2021: Josh Merkin, Art History Major and Social, Cultural, and Critical Theory Certificate 

Project title: The Body and the Archive: Contemporary Performance Art as Institutional Critique 

2021: Ann Zhang, Art History, Psychology, Science in Society Triple Major

Project title: 1920’s Shanghai, Reimagined & Recreated in 2020: Preservation & Gentrification of Wukang Mansion and the Surrounding Area in Former French Concession

2020 Maya Hayda, Art History and English Double Major

Project title: "Reshaped and Reframed: Art, Industry, and the Changing American Landscape"

2020 Riley Richards, Art History Major and History Minor

Project title: "Newcomb Pottery: Women and Enterprise in the American Arts and Crafts Movement"

2019 Emma Frohardt, Art History Major, Hispanic Literatures and Cultures Major

Project title: "Art as Cultural Critic: Surveillance, Authorship and Collectivism in the Oeuvre of Equipo Crónica, 1964-81"

2019 Olivia Samios, Art History Major, French Studies Major

Project title: "The Nordic Home as a Total Work of Art: Codifications of Nationalism in Norwegian Home Design, 1880-1905"

2018 Sara Kim, Art History Major, College of East Asian Studies Minor and Data Analysis Minor

Project title: "The Impact of Jesuit Missionaries on the New Visual Culture in Japan: Namban Byōbu in the 16th and 17th Centuries"

2018 Rachel Rosin, Art History and English Double Major

Project title: "Mary Cassatt & the Impressionist Exhibitions: Defining 19th Century 'Girlhood'"

2017 Nicole Boyd, Art History and Italian Studies Double Major with a Writing Certificate

Project title: "Compositional Cross-Dressing: The Figures of Guido Cagnacci, the Pursuit of Invention, and the Construction of Artistic Identity in 17th Century Italy"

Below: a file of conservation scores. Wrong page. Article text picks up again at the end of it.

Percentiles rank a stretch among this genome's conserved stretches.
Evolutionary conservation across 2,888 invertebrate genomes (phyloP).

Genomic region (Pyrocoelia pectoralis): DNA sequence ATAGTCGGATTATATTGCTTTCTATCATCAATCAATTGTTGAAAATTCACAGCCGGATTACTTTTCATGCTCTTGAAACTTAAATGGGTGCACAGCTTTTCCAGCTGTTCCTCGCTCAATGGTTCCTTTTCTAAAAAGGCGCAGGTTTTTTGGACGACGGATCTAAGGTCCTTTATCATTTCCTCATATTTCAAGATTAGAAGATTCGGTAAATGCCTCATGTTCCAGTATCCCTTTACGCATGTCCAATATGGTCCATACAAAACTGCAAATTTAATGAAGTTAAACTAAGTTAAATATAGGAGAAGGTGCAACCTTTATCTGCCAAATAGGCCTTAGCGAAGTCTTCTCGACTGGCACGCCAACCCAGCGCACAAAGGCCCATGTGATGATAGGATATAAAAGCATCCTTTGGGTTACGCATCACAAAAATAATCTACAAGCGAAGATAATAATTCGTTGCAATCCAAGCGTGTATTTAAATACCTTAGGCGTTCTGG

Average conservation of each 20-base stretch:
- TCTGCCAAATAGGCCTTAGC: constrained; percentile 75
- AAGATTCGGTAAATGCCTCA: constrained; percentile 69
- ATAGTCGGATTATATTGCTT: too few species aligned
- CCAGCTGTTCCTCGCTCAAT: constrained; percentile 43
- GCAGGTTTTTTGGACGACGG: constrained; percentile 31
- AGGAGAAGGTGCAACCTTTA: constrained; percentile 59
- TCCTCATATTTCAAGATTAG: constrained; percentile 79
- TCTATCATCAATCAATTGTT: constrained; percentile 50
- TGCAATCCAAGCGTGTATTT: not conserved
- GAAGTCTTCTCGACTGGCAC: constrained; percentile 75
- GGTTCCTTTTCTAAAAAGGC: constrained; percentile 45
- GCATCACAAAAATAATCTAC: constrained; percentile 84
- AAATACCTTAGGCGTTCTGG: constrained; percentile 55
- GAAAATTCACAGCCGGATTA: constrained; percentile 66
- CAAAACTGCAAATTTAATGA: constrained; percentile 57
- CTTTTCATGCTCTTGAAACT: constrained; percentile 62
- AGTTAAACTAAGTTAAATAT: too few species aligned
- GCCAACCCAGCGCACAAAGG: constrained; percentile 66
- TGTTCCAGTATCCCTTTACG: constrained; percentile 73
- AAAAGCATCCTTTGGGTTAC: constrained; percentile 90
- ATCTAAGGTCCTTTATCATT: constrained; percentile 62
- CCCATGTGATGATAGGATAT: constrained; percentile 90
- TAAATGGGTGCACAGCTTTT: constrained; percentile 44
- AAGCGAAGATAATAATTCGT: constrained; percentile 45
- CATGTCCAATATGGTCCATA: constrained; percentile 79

2017 Emily Furnival, College of Letters Major

Project title: "Fictitious Friars, Reconstructed Romans: The Architecture and Experience of the Getty Villa and Met Cloisters"

2017 Juntai Shen, Art History and College of Social Studies Double Major

Project title: "Modern vs. Rural: The Chinese Rural Architecture & Modernization since 1978--Three Case Studies"

2016 Nathan Johnson, Art History and College of Letters Double Major

Project title: "Purvis Young, Lonnie Holley, and Thornton Dial: When Outsider Artists Become Insiders"

2016 Sharifa Lookman, Art History and College of Letters Double Major

Project title: "Non finito: Botticelli and the Status of Drawing in the Italian Renaissance 'Here It Behoves Us, Use A Little Art'"

2015 Bryan Schiavone, Art History Major

Project title: "The Tree as Cultural Pillar Throughout Indian Art History"

2014 Rachel Hirsch, Art History and French Studies Double Major

Project title: "Mughal Illustrations of Hindu Epics: Tracing Iconographic Sources of the Razmnama and the Ramayana to the Indic Visual Landscape"

2013 Grace Kuipers, Art History Major

Project title: "The Philosophy Behind the Wall: Modernism, Industrialism, Primitivism and Albert Barnes' Wall Ensembles"

2012 Zoe Mueller, University Major with a Concentration in Urban Studies

Project title: "Highway Adaptation and Appropriation: Grassroots Transformation of Visual Culture in the American Rust Belt"